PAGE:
3 Thoughts From Running a Google Sprint
If you’re unfamiliar with a Google Sprint, it’s a framework to take something from an abstract idea to a testable (physical or digital) prototype in just five days. A considerably short amount of time in the world of product (or UX) design.
Starting with a broad problem (or blue-sky business challenge) you and your team (of around five to seven designers / non-designers) break down an issue (i.e. how do we acquire more customer data) into one main goal (i.e. how do we get our HTML source code on more websites).
The first day is about narrowing the project scope: what’s the one challenge the room’s spending the week trying to solve? After a unanimous agreement from the group-- the Sprint begins with a very clear goal in mind.
Fast forwarding a bit, here’s what’s important to note: at the end of the week, it’s not the visual design or prototype you’re testing. It’s the viability of your answer. How well does the solution you and the team chose to mockup (and prototype) address the initial challenge the room agreed to tackle on day one?
Your solution could be a raging success with glowing user feedback! In that case, pack your bags because you’re an absolute hero. And shoot me an email, because I have a few projects I’d like to give you.
The reality is, there’s probably a lot of rework and thinking needing to go back into your solution. It’s not that you failed-- it simply means that particular solution isn’t the right one to continue building. But there’s still so much value in that realisation.
With only a week’s work (and a few pieces of paper hanging from the walls) that’s a valuable piece of insight to discover with an extremely low level of risk. Think: better a ‘failed’ Sprint than a failed product release to your 12,000+ monthly users.
And that’s exactly where I think this system really shines. After only five days, not only do you and your team have a deep understanding of your initial business challenge, but a really good indication if that problem is even the right one worth tackling. The feedback you get from the last day of testing could reveal that there’s a bigger issue at play. Or, it could reveal that ‘it’s just not something I’d use.’
At the end of the day you’re answering the questions:
How important is this business challenge? And how much more thinking do we need to put into our solution to get something out the door?
That said, here are a few takeaways from my first Google Sprint, and why I would (without a doubt) run another.
1. A common goal (getting the team on the same page)
A Sprint is centered around teamwork.
Having something that’s (hopefully) well thought-out and in working order after a few days takes a big push from everyone. Day one is centered around focusing the group and getting everyone to an equal starting point. The benefit of clearly listing out goals, subgoals, concerns, and potential pitfalls of the project before kicking off is enormous. Everyone feels heard, everyone sees the problem from a different perspective, and everyone shares what they know (or at least what they think they know).
With a majority of decision being made by a democratic voting structure (called dot voting), everyone’s invested in what’s being tested. With all group voting being centered around discussion (rather than dictation), this becomes more than a simple ‘work project’ and something everyone wants to see get built.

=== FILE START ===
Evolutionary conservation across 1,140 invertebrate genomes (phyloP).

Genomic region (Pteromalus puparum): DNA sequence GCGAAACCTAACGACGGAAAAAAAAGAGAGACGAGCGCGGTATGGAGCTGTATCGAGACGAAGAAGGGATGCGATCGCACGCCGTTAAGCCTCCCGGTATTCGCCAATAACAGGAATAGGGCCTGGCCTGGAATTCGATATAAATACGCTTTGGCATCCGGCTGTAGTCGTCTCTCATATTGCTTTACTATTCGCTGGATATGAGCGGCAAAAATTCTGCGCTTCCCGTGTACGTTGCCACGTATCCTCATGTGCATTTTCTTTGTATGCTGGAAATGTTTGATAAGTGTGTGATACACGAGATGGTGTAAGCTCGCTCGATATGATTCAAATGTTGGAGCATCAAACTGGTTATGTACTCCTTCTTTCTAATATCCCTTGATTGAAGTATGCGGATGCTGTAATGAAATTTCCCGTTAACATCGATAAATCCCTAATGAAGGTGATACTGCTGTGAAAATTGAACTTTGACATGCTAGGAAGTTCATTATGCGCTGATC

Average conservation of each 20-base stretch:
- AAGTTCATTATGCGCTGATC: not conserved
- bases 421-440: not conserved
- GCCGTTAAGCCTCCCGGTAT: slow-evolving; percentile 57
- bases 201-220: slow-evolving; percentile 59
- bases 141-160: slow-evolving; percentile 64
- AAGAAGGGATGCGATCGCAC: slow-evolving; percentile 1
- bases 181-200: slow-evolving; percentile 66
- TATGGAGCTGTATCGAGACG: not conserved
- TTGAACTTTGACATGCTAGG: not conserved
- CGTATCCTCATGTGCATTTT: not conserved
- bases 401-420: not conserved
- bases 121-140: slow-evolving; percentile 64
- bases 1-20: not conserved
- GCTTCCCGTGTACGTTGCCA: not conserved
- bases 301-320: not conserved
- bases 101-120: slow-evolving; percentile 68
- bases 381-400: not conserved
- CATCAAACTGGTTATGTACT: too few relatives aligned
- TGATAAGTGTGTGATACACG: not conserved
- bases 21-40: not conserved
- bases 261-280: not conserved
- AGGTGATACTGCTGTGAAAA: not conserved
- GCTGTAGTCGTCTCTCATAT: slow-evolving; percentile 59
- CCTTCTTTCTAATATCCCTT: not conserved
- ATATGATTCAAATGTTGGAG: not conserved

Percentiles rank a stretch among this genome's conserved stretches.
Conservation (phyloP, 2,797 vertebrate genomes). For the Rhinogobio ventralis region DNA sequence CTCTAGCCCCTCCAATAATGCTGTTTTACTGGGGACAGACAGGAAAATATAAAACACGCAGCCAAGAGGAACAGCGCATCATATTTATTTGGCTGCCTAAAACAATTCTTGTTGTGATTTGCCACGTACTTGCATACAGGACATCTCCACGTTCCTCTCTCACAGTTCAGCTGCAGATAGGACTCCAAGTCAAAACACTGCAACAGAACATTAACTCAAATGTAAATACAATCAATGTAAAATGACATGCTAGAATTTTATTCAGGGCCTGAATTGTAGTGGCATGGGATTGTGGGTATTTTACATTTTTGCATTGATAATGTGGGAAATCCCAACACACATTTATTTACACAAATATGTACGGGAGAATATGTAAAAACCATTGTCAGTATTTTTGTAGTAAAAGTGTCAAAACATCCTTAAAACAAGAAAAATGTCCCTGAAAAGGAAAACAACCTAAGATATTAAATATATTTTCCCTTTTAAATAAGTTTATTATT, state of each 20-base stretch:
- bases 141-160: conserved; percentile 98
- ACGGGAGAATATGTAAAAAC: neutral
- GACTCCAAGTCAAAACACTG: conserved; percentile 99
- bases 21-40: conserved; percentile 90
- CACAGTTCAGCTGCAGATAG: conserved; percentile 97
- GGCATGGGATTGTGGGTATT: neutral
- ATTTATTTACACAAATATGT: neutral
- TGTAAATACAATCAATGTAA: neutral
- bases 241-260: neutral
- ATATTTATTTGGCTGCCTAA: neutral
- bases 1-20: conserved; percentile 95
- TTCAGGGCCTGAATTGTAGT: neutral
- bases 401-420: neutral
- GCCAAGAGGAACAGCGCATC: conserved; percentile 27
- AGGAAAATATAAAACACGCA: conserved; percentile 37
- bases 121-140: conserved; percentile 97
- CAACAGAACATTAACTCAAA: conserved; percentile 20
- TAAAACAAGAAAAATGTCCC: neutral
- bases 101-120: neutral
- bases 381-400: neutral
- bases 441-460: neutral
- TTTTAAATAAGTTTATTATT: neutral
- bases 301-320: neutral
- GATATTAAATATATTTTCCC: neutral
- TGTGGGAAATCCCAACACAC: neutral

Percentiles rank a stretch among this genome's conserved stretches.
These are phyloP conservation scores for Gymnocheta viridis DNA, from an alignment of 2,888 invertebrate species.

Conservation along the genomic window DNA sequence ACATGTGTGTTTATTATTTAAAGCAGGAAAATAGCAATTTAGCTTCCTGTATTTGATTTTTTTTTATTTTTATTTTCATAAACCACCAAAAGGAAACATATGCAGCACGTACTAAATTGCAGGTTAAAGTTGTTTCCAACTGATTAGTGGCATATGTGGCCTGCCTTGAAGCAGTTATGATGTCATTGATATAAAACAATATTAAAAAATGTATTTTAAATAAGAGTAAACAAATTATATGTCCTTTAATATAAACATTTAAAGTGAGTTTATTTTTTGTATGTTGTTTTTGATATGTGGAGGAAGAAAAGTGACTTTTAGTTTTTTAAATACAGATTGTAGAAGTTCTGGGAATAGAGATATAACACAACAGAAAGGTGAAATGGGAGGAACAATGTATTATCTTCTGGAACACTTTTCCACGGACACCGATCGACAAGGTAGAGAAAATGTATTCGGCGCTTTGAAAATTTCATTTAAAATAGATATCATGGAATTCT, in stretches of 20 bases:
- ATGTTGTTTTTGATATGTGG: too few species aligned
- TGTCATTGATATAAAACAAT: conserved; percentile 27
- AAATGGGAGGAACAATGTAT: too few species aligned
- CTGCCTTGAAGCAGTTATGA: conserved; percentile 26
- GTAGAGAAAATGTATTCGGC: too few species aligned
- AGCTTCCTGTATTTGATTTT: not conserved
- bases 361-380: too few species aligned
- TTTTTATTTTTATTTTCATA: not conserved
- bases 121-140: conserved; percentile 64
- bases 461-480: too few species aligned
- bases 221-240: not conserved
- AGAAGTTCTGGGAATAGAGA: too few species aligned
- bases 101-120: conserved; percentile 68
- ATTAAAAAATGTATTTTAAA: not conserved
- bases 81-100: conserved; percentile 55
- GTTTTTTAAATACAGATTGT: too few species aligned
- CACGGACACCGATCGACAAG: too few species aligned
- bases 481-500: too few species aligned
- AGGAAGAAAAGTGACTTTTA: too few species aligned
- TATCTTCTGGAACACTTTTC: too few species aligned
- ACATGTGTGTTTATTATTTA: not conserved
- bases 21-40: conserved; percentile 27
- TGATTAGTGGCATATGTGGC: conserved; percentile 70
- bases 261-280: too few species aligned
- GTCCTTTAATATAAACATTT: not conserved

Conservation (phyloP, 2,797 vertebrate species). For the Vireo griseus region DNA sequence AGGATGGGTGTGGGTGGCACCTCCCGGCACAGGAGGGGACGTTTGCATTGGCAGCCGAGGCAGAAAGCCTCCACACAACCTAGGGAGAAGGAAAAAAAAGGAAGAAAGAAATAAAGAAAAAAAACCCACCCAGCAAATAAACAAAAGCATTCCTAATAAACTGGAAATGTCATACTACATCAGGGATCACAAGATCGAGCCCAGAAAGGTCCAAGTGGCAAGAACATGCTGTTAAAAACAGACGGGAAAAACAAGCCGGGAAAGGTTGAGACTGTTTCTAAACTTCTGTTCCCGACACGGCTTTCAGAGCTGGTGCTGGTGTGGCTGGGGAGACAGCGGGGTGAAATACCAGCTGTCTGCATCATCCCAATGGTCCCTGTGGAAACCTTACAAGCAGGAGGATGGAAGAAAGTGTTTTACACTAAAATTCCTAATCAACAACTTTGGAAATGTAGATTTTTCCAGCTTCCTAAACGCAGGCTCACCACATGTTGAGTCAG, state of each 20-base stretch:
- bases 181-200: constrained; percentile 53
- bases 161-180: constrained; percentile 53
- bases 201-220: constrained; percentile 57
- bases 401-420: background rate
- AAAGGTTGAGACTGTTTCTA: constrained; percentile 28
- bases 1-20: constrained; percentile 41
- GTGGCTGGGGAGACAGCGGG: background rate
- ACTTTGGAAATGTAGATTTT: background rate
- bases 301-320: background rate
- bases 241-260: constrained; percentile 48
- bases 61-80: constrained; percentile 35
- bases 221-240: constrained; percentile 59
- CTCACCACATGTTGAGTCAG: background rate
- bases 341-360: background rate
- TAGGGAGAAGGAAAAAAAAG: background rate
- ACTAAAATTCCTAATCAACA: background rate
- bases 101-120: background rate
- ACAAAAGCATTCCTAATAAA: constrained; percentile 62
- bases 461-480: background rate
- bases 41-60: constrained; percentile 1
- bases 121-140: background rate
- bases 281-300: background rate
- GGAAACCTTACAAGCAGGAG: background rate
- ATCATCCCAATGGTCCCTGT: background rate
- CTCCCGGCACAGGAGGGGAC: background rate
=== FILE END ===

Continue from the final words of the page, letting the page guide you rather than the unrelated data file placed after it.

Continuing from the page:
2. Leveraging expertise from those close to your organisation
After the room has a clear understanding of what challenge their addressing, there’s a need to pull in outsider information. Luckily, chances are you’re working with (at least a few) smart people.
With a looming deadline, there’s limited time or resource to hold external interviews with your ‘target audience.’ So, introduce yourself to the team because a primary source of information will be your neighbor, a colleague, or anyone within the organisation that has some familiarity with the problem.
Giving everyone a chance to share what they know not only helps the end design, but also eliminates blockers based on assumption (think: if I think that solution isn’t viable because our development team can’t write code for iOS, but a colleague knows that’s incorrect-- that’ll have a longer impact than just our five day Sprint).
3. Designing as you go-- using usability testing sessions as targeted discovery research
There’s a magic around timeboxing (giving yourself only a certain amount of time to complete a task). Aside from only having five days, the Sprint outlines a timetable for each task making sure teams have a fighting chance and make it to the end.
By removing ‘approvals,’ ‘sign-offs,’ and other management roadblocks, the week moves along nicely. It’s always inspiring to see an idea come to fruition; especially if it’s an idea you’ve contributed too. And when that idea is sitting in front of your target user, the insights start pouring in.
Up until completing a Sprint, I always assumed user interviews and contextual inquires where the best way to pull insight during the early stages of design. Now, I’m not saying they’re useless (there’s definitely value in discovery research), but there’s a different type of insight that comes from sitting in front of a prototype with a potential user.
In my opinion, the pitfalls of discovery research comes with relevance-- but when there’s a solution sitting between you and your user, the amount of applicable insight you’re sure to pull is truly valuable.
Unlike discovery research, a prototype starts a conversation around a user’s actual behaviours, not their attitude towards something. This deals exclusively with how they use something, not how they think they’ll use it. And THAT is something you can confidently base your designs in. Having that level of understanding in around a week makes the long days completely worthwhile.